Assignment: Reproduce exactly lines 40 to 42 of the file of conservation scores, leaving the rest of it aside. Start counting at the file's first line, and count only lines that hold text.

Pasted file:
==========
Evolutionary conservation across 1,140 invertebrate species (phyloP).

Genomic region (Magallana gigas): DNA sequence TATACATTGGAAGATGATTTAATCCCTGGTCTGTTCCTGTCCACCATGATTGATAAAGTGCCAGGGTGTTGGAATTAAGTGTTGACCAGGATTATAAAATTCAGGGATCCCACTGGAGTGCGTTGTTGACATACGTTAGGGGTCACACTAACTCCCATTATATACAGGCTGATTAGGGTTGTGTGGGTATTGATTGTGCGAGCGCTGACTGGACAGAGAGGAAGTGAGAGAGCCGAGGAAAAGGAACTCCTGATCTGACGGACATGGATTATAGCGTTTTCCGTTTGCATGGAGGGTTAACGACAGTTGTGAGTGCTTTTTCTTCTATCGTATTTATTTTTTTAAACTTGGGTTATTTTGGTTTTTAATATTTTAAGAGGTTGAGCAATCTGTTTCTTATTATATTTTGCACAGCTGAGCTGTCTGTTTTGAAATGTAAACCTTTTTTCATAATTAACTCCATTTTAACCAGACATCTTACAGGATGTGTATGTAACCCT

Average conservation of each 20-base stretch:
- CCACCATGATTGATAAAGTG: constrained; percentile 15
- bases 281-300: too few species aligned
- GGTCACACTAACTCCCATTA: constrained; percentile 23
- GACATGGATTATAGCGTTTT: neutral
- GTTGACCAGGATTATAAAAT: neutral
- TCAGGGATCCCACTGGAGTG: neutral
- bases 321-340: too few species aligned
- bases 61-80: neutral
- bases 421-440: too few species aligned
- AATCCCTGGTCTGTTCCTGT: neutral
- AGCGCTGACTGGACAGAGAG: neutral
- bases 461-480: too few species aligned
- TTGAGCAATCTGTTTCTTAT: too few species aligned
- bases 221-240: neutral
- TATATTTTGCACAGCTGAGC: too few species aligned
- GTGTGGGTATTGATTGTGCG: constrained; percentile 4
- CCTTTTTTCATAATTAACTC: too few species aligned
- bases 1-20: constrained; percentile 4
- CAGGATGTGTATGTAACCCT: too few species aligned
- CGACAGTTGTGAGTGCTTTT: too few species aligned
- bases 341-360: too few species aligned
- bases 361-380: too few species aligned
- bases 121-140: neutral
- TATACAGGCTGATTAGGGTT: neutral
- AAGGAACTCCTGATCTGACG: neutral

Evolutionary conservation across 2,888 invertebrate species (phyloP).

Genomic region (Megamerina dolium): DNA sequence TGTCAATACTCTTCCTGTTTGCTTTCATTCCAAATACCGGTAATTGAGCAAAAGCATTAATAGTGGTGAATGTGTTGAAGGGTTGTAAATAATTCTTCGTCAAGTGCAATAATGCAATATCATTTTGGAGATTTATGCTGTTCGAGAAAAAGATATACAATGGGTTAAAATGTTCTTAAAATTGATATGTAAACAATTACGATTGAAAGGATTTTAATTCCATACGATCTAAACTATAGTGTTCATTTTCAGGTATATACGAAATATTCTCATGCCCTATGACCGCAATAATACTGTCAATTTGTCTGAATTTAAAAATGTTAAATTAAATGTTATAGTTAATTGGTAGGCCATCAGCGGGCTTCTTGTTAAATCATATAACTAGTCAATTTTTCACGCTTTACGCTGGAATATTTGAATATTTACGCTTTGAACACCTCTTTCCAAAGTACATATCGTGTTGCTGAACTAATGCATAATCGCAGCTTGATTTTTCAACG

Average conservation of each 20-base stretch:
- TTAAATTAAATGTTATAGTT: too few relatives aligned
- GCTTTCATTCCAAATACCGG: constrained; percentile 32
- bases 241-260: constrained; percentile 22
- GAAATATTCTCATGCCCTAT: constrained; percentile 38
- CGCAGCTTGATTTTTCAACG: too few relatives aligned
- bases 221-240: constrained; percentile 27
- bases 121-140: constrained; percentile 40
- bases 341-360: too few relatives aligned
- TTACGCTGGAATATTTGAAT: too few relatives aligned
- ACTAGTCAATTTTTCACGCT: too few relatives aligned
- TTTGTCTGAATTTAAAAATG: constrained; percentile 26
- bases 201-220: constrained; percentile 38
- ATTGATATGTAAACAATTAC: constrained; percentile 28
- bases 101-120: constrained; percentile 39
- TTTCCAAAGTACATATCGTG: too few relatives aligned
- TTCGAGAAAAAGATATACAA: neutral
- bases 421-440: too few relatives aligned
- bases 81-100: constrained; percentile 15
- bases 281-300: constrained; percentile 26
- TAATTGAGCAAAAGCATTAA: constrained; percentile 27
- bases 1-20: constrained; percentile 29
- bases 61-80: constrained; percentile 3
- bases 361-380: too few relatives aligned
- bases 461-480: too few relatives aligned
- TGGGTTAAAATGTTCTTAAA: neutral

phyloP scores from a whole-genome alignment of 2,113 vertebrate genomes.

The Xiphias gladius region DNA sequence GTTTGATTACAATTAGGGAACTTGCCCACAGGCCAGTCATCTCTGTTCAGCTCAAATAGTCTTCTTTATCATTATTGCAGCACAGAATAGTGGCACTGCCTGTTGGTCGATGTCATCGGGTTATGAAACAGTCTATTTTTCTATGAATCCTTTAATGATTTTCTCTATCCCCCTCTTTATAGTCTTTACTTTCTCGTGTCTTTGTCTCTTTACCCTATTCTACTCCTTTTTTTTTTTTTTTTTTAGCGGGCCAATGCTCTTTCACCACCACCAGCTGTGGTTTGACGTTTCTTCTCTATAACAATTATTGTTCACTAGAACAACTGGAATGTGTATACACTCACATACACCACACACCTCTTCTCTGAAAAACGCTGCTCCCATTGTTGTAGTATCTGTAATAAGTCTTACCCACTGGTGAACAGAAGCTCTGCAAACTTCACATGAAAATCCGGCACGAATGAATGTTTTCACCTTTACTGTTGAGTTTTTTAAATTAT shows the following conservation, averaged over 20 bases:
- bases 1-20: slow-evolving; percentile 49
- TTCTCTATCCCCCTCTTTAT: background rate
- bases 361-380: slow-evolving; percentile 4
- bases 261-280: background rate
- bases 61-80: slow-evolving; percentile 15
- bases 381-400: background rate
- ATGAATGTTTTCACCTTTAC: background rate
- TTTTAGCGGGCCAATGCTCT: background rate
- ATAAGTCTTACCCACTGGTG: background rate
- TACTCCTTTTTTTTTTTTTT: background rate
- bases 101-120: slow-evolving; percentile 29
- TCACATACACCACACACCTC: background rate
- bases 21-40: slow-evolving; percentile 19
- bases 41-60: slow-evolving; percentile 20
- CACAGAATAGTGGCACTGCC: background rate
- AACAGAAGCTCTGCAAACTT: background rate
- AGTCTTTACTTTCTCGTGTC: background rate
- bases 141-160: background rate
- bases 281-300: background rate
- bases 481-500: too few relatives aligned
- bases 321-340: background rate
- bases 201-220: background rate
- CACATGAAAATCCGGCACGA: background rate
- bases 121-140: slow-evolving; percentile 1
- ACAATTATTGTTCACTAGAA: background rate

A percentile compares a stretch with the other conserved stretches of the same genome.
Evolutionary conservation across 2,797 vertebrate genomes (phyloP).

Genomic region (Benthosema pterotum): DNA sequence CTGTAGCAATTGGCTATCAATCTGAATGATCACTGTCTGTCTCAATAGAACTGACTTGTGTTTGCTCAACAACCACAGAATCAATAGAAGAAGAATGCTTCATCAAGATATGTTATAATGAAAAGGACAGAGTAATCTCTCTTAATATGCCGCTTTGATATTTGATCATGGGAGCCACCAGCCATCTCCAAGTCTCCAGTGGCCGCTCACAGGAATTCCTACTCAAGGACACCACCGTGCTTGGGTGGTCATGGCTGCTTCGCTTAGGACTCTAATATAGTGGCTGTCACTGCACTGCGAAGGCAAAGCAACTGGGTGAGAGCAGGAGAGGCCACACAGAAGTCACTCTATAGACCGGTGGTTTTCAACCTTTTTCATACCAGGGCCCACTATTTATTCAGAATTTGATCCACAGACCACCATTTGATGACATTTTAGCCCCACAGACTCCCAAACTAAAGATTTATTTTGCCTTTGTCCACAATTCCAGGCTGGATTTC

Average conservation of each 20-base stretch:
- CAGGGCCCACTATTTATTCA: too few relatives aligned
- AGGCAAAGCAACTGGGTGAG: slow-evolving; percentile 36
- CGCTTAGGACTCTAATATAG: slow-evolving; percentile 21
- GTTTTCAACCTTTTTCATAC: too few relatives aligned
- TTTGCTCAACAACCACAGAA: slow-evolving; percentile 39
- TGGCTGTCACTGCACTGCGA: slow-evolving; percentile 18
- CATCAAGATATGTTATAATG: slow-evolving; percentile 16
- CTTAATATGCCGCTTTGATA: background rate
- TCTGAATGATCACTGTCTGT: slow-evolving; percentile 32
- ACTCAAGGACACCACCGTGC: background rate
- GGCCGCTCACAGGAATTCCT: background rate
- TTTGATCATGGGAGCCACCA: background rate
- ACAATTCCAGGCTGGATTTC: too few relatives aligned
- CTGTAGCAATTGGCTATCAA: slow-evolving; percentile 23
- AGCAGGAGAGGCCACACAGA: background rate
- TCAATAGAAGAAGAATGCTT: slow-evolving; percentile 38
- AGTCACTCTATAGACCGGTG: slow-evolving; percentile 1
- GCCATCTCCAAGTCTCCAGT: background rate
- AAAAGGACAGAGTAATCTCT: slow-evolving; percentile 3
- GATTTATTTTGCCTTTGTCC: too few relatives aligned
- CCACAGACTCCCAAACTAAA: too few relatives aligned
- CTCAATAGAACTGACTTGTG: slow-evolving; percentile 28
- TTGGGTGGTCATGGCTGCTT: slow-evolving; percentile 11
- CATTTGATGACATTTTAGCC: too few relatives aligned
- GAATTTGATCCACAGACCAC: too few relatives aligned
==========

- TTACGCTGGAATATTTGAAT: too few relatives aligned
- ACTAGTCAATTTTTCACGCT: too few relatives aligned
- TTTGTCTGAATTTAAAAATG: constrained; percentile 26